The GP contract

The GP contract

Community pharmacy teams need to work closely with colleagues in general practices in order to provide the best possible care for patients. Effective collaborative working is helped by GP and pharmacy teams understanding how their colleagues work on a day to day basis.

This section of the website contains a brief description of the GP contract and related resources for community pharmacists and their teams in order to support understanding of the way GP practices operate and thus joint working at a local level.

Since April 2004, three contracting routes have been available to enable commissioning of primary medical services (‘GP services’). The routes are:

      1. General Medical Services (GMS);
      2. Personal Medical Services (PMS) which includes Specialist PMS (SPMS); and
      3. Alternative Provider Medical Services (APMS).

General Medical Services (GMS)

This contracting route is provided for by the NHS Act 2006 and the NHS (General Medical Services Contracts) Regulations, and it is underpinned by a nationally agreed GMS contract. About 53% of primary medical services are provided under GMS contracts. 

Personal Medical Services (PMS)

This contracting route is provided for by the NHS Act 2006 and the NHS (Personal Medical Services Agreements) Regulations. PMS contracts are negotiated locally but are underpinned by national regulations. Around 44% of primary medical services are currently provided through PMS contracts. Specialist PMS is an additional, local flexibility to help to address unmet needs amongst client groups that traditionally have experienced primary medical services as being more difficult to access, for example, homeless people, prisoners, drug users. 

Alternative Provider Medical Services (APMS)

APMS contracts are provided under Directions of the Secretary of State for Health. APMS contracts can be used to commission primary medical services from traditional GP practices as well as others such as:

      • Commercial providers;
      • Not-for-profit organisations;
      • Voluntary and community sector organisations;
      • NHS Trusts; and
      • NHS Foundation Trusts.

Primary medical services

Primary medical services comprise:

Essential services – every GMS practice is required to provide Essential services (or, in PMS, their equivalent) to their registered patients and temporary residents. Essential services cover the:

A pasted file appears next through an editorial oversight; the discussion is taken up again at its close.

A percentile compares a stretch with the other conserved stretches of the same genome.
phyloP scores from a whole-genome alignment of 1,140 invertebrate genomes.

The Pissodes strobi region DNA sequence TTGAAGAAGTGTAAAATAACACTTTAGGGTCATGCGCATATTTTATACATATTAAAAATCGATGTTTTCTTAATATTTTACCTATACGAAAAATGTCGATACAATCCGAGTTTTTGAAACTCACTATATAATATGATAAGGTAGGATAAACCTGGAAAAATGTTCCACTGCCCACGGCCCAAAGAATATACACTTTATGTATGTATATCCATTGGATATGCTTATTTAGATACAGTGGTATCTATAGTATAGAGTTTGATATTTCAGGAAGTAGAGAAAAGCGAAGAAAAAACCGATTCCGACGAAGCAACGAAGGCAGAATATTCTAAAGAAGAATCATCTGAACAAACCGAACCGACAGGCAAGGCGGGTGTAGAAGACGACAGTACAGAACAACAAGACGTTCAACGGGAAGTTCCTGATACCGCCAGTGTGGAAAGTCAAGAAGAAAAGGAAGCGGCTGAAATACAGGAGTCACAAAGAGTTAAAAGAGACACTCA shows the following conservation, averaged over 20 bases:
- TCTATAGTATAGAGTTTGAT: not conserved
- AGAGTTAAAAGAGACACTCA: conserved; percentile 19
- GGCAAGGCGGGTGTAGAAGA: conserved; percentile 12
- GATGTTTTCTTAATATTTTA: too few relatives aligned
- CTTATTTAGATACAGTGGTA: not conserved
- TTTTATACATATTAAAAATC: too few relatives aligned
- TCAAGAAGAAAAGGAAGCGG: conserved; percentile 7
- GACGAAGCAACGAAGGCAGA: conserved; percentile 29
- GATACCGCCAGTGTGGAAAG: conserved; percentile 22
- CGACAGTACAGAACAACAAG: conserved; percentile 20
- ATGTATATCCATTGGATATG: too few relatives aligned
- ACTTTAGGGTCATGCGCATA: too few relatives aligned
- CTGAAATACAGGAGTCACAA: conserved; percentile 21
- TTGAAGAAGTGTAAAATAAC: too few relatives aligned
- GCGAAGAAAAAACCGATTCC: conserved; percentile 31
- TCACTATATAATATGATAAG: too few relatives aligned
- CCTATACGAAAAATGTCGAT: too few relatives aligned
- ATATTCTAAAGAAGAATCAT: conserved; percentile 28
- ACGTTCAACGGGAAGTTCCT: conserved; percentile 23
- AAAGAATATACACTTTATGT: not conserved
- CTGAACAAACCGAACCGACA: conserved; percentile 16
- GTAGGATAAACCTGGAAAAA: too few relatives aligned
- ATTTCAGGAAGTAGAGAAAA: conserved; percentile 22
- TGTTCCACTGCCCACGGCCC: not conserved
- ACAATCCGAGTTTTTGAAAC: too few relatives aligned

• Management of patients who are ill or believe themselves to be ill, with conditions from which recovery is generally to be expected, for the duration of that condition, including relevant health promotion advice and referral as appropriate, reflecting patient choice wherever practicable;
      • General management of patients who are terminally ill; and
      • Management of chronic disease in the manner determined by the practice, in discussion with the patient.

Additional services – all GMS and PMS practices have a preferential right to provide additional services. Practices can, however, temporarily or permanently, opt out of providing additional services in accordance with fixed rules. Where opt-outs occur, NHS England is required to commission the services from a different provider.

Out of hours services – since April 2004 all GMS and PMS practices have had the opportunity to opt out of their responsibilities for securing out-of-hours services for their registered patients. Where that responsibility remains retained by GMS and PMS practices NHS England will be the commissioner as the duty to secure out-of-hours is an integral part of the GMS and PMS contract.

NHS England will be responsible for ensuring that all opted out GP out-of-hours services are commissioned as part of Clinical Commissioning Groups responsibilities for developing 24/7 urgent care services. Clinical commissioning groups will be responsible for monitoring all NHS commissioned GP-out-of-hours services and assuring the quality of these to consistent standards.

Enhanced services – Enhanced services are generally understood and defined as (a) Medical services other than Essential services, Additional service or out of hours services; or (b) Essential services, Additional services or out of hours services or an element of such a service that a contractor agrees under the contract to provide in accordance with specifications set out in a plan, which requires of the contractor an enhanced level of service provision compared to that which it needs generally to provide in relation to that service or element of service.

NHS England will commission some Enhanced services nationally using single specifications. These nationally commissioned Enhanced services replace the previous arrangements that placed Primary Care Trusts under a duty through legal directions to commission prescribed enhanced services to meet the needs of the population (services currently known and commissioned as ‘Directed Enhanced Services’).